PVT collectors which use air as the heat transfer fluid usually consist of standard PV modules combined with an air ventilation unit. Most of these systems are open in the sense that they heat up the surrounding air, as opposed to systems with air circulating in a closed loop. In general, the warm air is utilised directly for low-temperature applications, such as space heating or drying. However, there has also been a growing interest in systems which use it as the source of an air-water heat pump.
Test procedures need to be standardised
SPF said that there were considerable differences in the quality and completeness of product data sheets. Whereas electrical properties had overall been established based on Standard Test Conditions, thermal output figures provided by manufacturers might refer to differing boundary conditions (e.g., with or without simultaneous electricity generation), and sometimes these boundary conditions are not even mentioned in the test reports. This made comparing PVT products somewhat cumbersome.
Since 2015, the rules on Solar Keymark approval have stipulated that PVT modules must be measured while having PV power generation on simultaneously and operating the system at maximum output. Still, PVT collector tests need further standardisation and test procedures known from the solar thermal and PV market need to be adapted to meet the requirements of PVT.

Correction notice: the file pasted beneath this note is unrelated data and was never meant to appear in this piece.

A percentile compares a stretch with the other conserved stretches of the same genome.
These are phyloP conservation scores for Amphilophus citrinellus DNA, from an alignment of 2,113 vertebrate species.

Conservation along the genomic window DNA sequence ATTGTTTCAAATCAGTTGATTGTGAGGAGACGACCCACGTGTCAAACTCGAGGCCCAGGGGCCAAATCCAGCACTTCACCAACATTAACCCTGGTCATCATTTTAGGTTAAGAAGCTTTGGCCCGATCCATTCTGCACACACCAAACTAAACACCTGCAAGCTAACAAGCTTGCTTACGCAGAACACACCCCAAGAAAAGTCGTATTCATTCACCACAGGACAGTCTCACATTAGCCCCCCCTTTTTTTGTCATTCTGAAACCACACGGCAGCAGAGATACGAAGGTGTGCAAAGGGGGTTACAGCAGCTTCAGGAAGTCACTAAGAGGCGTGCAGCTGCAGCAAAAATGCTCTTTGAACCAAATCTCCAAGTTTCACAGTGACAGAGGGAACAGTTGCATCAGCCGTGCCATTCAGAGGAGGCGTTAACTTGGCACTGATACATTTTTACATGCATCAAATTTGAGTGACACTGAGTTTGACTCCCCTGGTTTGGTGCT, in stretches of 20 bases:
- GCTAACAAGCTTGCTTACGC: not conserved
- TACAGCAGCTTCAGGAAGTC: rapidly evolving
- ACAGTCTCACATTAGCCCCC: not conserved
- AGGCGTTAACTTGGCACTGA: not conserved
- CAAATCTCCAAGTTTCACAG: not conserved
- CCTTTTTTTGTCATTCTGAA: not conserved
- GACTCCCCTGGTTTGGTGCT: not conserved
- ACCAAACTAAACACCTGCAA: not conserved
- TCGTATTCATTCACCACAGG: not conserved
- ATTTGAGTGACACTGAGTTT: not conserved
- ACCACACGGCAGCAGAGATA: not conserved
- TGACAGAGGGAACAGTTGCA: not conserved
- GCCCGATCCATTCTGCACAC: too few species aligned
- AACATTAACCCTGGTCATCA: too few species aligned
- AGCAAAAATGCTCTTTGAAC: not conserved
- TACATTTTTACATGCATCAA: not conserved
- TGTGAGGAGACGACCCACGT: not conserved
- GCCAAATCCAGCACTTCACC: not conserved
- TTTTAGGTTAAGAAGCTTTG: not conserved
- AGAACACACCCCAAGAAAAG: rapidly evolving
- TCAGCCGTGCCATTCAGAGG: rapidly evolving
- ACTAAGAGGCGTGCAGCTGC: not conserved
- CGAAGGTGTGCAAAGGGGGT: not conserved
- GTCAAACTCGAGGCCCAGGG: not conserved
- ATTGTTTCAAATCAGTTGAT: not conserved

Switzerland’s PVT market
In Switzerland, there are currently about 300 plants with unglazed PVT collectors totalling 15,000 m². SPF estimates new installations to be at around 3,000 m² per year, in contrast to 100,000 m² of thermal collectors and 2,200,000 m² of PV panels. Typical applications are heating and preheating domestic hot water (about 30 % of plant total), space heating (around 15 %) and various combinations with heat pump systems, with systems for borehole regeneration being the most prevalent ones at about 30 %. Seven large-scale PVT plants of between 50 and 3,500 m² of collector area were built during pilot or demonstration projects financially supported by the Federal Office of Energy. These plants have all been equipped with comprehensive monitoring systems and their performance has been analysed and documented by the scientific partners.
In addition to interviews with several PVT manufacturers, there was a detailed survey among Swiss distributors, planners and installers operating on the solar market. Of the around 600 companies contacted for the survey, about 20 % have been involved in the realisation of at least one PVT plant, whereas 80 % indicated having no experience with PVT. Most companies showed a rather positive attitude towards PVT technology. The interviewed companies saw particular challenges for broader deployment of PVT technology to be cost reduction, knowledge transfer, technological awareness and design enhancements.
Websites of organisations mentioned in this news article:
SPF Rapperswil: www.spf.ch
Swiss Federal Office of Energy (Cleantech): http://www.bfe.admin.ch/cleantech/
This text was written by Eva Augsten, a German freelance journalist specialising in renewable energies.